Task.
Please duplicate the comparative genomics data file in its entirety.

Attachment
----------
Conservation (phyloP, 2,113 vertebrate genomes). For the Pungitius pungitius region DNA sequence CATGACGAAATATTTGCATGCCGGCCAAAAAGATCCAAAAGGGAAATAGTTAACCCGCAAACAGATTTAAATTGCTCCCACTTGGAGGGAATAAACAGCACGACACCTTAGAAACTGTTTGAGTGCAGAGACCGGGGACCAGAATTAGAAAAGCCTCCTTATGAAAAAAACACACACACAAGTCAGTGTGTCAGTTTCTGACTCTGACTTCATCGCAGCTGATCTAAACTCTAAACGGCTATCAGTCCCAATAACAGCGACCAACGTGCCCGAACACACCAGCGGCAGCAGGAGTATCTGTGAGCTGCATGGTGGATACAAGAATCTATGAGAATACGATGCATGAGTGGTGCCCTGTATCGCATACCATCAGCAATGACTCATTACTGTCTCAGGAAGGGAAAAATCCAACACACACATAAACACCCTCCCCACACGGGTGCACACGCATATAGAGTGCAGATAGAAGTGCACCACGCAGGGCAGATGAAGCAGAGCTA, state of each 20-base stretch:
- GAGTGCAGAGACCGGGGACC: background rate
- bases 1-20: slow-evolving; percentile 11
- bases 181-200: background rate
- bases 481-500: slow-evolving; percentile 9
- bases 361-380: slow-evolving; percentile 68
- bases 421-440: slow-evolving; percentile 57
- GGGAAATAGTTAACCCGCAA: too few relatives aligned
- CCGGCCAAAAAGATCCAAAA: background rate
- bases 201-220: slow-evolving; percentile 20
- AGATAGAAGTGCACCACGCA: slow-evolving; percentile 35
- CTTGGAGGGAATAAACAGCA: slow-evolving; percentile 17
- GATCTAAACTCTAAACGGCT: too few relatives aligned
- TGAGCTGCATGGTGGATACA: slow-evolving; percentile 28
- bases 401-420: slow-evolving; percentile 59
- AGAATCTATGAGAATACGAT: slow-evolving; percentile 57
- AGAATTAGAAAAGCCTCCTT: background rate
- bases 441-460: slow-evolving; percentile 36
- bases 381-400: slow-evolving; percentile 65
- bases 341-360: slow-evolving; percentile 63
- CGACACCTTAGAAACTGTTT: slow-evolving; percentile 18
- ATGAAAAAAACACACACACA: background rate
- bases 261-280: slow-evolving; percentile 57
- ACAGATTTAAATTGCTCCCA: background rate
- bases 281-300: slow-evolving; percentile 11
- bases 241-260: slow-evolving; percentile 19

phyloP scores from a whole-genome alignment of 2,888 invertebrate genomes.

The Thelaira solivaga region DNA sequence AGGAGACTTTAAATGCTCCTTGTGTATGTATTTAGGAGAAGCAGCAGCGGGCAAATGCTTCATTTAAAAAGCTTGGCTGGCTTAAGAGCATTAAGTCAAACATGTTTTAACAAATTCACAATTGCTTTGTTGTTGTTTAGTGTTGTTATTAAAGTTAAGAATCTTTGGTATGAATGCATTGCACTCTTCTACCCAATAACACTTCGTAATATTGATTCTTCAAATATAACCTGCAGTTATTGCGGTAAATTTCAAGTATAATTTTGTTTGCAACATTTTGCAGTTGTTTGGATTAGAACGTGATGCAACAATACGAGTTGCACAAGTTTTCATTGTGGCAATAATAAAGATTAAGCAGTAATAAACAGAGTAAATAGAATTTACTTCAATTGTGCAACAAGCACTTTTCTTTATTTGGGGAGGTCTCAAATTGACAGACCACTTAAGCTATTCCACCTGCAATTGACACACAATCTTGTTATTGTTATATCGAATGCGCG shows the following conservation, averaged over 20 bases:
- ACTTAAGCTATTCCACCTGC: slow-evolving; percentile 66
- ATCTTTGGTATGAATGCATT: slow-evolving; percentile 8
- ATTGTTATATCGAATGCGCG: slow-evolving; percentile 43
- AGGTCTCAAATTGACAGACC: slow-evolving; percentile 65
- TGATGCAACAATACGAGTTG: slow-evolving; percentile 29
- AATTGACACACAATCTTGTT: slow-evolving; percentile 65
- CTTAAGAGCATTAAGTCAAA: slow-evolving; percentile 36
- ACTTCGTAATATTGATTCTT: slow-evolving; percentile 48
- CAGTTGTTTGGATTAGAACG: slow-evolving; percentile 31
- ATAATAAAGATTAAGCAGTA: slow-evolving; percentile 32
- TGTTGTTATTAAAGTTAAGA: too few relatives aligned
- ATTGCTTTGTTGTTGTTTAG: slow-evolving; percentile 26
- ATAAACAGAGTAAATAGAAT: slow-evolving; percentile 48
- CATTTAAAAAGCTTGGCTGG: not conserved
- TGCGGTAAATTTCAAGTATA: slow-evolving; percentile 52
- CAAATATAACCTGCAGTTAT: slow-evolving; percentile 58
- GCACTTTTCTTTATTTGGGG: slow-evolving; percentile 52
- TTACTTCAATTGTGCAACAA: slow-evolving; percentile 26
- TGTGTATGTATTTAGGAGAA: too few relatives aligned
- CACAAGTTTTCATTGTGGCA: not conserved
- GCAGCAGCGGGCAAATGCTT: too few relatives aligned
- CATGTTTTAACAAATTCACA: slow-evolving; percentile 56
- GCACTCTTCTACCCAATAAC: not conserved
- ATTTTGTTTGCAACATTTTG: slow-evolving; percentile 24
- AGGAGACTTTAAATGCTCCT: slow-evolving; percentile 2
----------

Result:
Conservation (phyloP, 2,113 vertebrate genomes). For the Pungitius pungitius region DNA sequence CATGACGAAATATTTGCATGCCGGCCAAAAAGATCCAAAAGGGAAATAGTTAACCCGCAAACAGATTTAAATTGCTCCCACTTGGAGGGAATAAACAGCACGACACCTTAGAAACTGTTTGAGTGCAGAGACCGGGGACCAGAATTAGAAAAGCCTCCTTATGAAAAAAACACACACACAAGTCAGTGTGTCAGTTTCTGACTCTGACTTCATCGCAGCTGATCTAAACTCTAAACGGCTATCAGTCCCAATAACAGCGACCAACGTGCCCGAACACACCAGCGGCAGCAGGAGTATCTGTGAGCTGCATGGTGGATACAAGAATCTATGAGAATACGATGCATGAGTGGTGCCCTGTATCGCATACCATCAGCAATGACTCATTACTGTCTCAGGAAGGGAAAAATCCAACACACACATAAACACCCTCCCCACACGGGTGCACACGCATATAGAGTGCAGATAGAAGTGCACCACGCAGGGCAGATGAAGCAGAGCTA, state of each 20-base stretch:
- GAGTGCAGAGACCGGGGACC: background rate
- bases 1-20: slow-evolving; percentile 11
- bases 181-200: background rate
- bases 481-500: slow-evolving; percentile 9
- bases 361-380: slow-evolving; percentile 68
- bases 421-440: slow-evolving; percentile 57
- GGGAAATAGTTAACCCGCAA: too few relatives aligned
- CCGGCCAAAAAGATCCAAAA: background rate
- bases 201-220: slow-evolving; percentile 20
- AGATAGAAGTGCACCACGCA: slow-evolving; percentile 35
- CTTGGAGGGAATAAACAGCA: slow-evolving; percentile 17
- GATCTAAACTCTAAACGGCT: too few relatives aligned
- TGAGCTGCATGGTGGATACA: slow-evolving; percentile 28
- bases 401-420: slow-evolving; percentile 59
- AGAATCTATGAGAATACGAT: slow-evolving; percentile 57
- AGAATTAGAAAAGCCTCCTT: background rate
- bases 441-460: slow-evolving; percentile 36
- bases 381-400: slow-evolving; percentile 65
- bases 341-360: slow-evolving; percentile 63
- CGACACCTTAGAAACTGTTT: slow-evolving; percentile 18
- ATGAAAAAAACACACACACA: background rate
- bases 261-280: slow-evolving; percentile 57
- ACAGATTTAAATTGCTCCCA: background rate
- bases 281-300: slow-evolving; percentile 11
- bases 241-260: slow-evolving; percentile 19

phyloP scores from a whole-genome alignment of 2,888 invertebrate genomes.

The Thelaira solivaga region DNA sequence AGGAGACTTTAAATGCTCCTTGTGTATGTATTTAGGAGAAGCAGCAGCGGGCAAATGCTTCATTTAAAAAGCTTGGCTGGCTTAAGAGCATTAAGTCAAACATGTTTTAACAAATTCACAATTGCTTTGTTGTTGTTTAGTGTTGTTATTAAAGTTAAGAATCTTTGGTATGAATGCATTGCACTCTTCTACCCAATAACACTTCGTAATATTGATTCTTCAAATATAACCTGCAGTTATTGCGGTAAATTTCAAGTATAATTTTGTTTGCAACATTTTGCAGTTGTTTGGATTAGAACGTGATGCAACAATACGAGTTGCACAAGTTTTCATTGTGGCAATAATAAAGATTAAGCAGTAATAAACAGAGTAAATAGAATTTACTTCAATTGTGCAACAAGCACTTTTCTTTATTTGGGGAGGTCTCAAATTGACAGACCACTTAAGCTATTCCACCTGCAATTGACACACAATCTTGTTATTGTTATATCGAATGCGCG shows the following conservation, averaged over 20 bases:
- ACTTAAGCTATTCCACCTGC: slow-evolving; percentile 66
- ATCTTTGGTATGAATGCATT: slow-evolving; percentile 8
- ATTGTTATATCGAATGCGCG: slow-evolving; percentile 43
- AGGTCTCAAATTGACAGACC: slow-evolving; percentile 65
- TGATGCAACAATACGAGTTG: slow-evolving; percentile 29
- AATTGACACACAATCTTGTT: slow-evolving; percentile 65
- CTTAAGAGCATTAAGTCAAA: slow-evolving; percentile 36
- ACTTCGTAATATTGATTCTT: slow-evolving; percentile 48
- CAGTTGTTTGGATTAGAACG: slow-evolving; percentile 31
- ATAATAAAGATTAAGCAGTA: slow-evolving; percentile 32
- TGTTGTTATTAAAGTTAAGA: too few relatives aligned
- ATTGCTTTGTTGTTGTTTAG: slow-evolving; percentile 26
- ATAAACAGAGTAAATAGAAT: slow-evolving; percentile 48
- CATTTAAAAAGCTTGGCTGG: not conserved
- TGCGGTAAATTTCAAGTATA: slow-evolving; percentile 52
- CAAATATAACCTGCAGTTAT: slow-evolving; percentile 58
- GCACTTTTCTTTATTTGGGG: slow-evolving; percentile 52
- TTACTTCAATTGTGCAACAA: slow-evolving; percentile 26
- TGTGTATGTATTTAGGAGAA: too few relatives aligned
- CACAAGTTTTCATTGTGGCA: not conserved
- GCAGCAGCGGGCAAATGCTT: too few relatives aligned
- CATGTTTTAACAAATTCACA: slow-evolving; percentile 56
- GCACTCTTCTACCCAATAAC: not conserved
- ATTTTGTTTGCAACATTTTG: slow-evolving; percentile 24
- AGGAGACTTTAAATGCTCCT: slow-evolving; percentile 2